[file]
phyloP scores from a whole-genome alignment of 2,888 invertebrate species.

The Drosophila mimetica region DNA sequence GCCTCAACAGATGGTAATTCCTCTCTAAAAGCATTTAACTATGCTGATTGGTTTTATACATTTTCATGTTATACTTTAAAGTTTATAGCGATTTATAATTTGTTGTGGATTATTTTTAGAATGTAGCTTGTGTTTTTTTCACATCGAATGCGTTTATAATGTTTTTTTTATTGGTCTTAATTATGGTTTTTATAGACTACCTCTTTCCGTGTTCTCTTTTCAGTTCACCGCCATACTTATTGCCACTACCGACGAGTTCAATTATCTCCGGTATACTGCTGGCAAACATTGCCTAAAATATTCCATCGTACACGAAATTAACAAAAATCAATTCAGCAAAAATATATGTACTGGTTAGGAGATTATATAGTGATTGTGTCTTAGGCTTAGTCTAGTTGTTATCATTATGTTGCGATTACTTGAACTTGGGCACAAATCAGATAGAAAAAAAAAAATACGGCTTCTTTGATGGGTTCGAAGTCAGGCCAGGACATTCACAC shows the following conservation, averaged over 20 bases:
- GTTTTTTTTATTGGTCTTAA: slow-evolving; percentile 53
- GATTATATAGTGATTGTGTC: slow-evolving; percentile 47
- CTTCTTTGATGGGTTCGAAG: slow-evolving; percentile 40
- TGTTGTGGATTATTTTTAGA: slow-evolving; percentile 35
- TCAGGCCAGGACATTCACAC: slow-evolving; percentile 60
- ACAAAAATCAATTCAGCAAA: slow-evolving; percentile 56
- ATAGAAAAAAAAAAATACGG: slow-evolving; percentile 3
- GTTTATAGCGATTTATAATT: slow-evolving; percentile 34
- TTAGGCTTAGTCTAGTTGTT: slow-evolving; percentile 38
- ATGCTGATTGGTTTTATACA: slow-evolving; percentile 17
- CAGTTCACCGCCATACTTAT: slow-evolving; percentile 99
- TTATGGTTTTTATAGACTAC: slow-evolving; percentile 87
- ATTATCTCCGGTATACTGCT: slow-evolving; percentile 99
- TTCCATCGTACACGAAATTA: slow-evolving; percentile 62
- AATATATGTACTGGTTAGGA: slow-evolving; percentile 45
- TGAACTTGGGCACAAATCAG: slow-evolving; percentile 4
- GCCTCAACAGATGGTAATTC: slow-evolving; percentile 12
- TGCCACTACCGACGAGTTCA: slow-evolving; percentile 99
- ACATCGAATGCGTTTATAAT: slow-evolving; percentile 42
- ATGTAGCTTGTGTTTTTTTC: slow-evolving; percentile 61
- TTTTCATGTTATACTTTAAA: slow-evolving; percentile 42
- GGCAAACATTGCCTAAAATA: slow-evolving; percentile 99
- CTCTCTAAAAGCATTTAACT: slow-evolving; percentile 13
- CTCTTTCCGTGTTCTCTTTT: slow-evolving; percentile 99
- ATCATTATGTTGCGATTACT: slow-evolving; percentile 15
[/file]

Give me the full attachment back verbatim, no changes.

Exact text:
phyloP scores from a whole-genome alignment of 2,888 invertebrate species.

The Drosophila mimetica region DNA sequence GCCTCAACAGATGGTAATTCCTCTCTAAAAGCATTTAACTATGCTGATTGGTTTTATACATTTTCATGTTATACTTTAAAGTTTATAGCGATTTATAATTTGTTGTGGATTATTTTTAGAATGTAGCTTGTGTTTTTTTCACATCGAATGCGTTTATAATGTTTTTTTTATTGGTCTTAATTATGGTTTTTATAGACTACCTCTTTCCGTGTTCTCTTTTCAGTTCACCGCCATACTTATTGCCACTACCGACGAGTTCAATTATCTCCGGTATACTGCTGGCAAACATTGCCTAAAATATTCCATCGTACACGAAATTAACAAAAATCAATTCAGCAAAAATATATGTACTGGTTAGGAGATTATATAGTGATTGTGTCTTAGGCTTAGTCTAGTTGTTATCATTATGTTGCGATTACTTGAACTTGGGCACAAATCAGATAGAAAAAAAAAAATACGGCTTCTTTGATGGGTTCGAAGTCAGGCCAGGACATTCACAC shows the following conservation, averaged over 20 bases:
- GTTTTTTTTATTGGTCTTAA: slow-evolving; percentile 53
- GATTATATAGTGATTGTGTC: slow-evolving; percentile 47
- CTTCTTTGATGGGTTCGAAG: slow-evolving; percentile 40
- TGTTGTGGATTATTTTTAGA: slow-evolving; percentile 35
- TCAGGCCAGGACATTCACAC: slow-evolving; percentile 60
- ACAAAAATCAATTCAGCAAA: slow-evolving; percentile 56
- ATAGAAAAAAAAAAATACGG: slow-evolving; percentile 3
- GTTTATAGCGATTTATAATT: slow-evolving; percentile 34
- TTAGGCTTAGTCTAGTTGTT: slow-evolving; percentile 38
- ATGCTGATTGGTTTTATACA: slow-evolving; percentile 17
- CAGTTCACCGCCATACTTAT: slow-evolving; percentile 99
- TTATGGTTTTTATAGACTAC: slow-evolving; percentile 87
- ATTATCTCCGGTATACTGCT: slow-evolving; percentile 99
- TTCCATCGTACACGAAATTA: slow-evolving; percentile 62
- AATATATGTACTGGTTAGGA: slow-evolving; percentile 45
- TGAACTTGGGCACAAATCAG: slow-evolving; percentile 4
- GCCTCAACAGATGGTAATTC: slow-evolving; percentile 12
- TGCCACTACCGACGAGTTCA: slow-evolving; percentile 99
- ACATCGAATGCGTTTATAAT: slow-evolving; percentile 42
- ATGTAGCTTGTGTTTTTTTC: slow-evolving; percentile 61
- TTTTCATGTTATACTTTAAA: slow-evolving; percentile 42
- GGCAAACATTGCCTAAAATA: slow-evolving; percentile 99
- CTCTCTAAAAGCATTTAACT: slow-evolving; percentile 13
- CTCTTTCCGTGTTCTCTTTT: slow-evolving; percentile 99
- ATCATTATGTTGCGATTACT: slow-evolving; percentile 15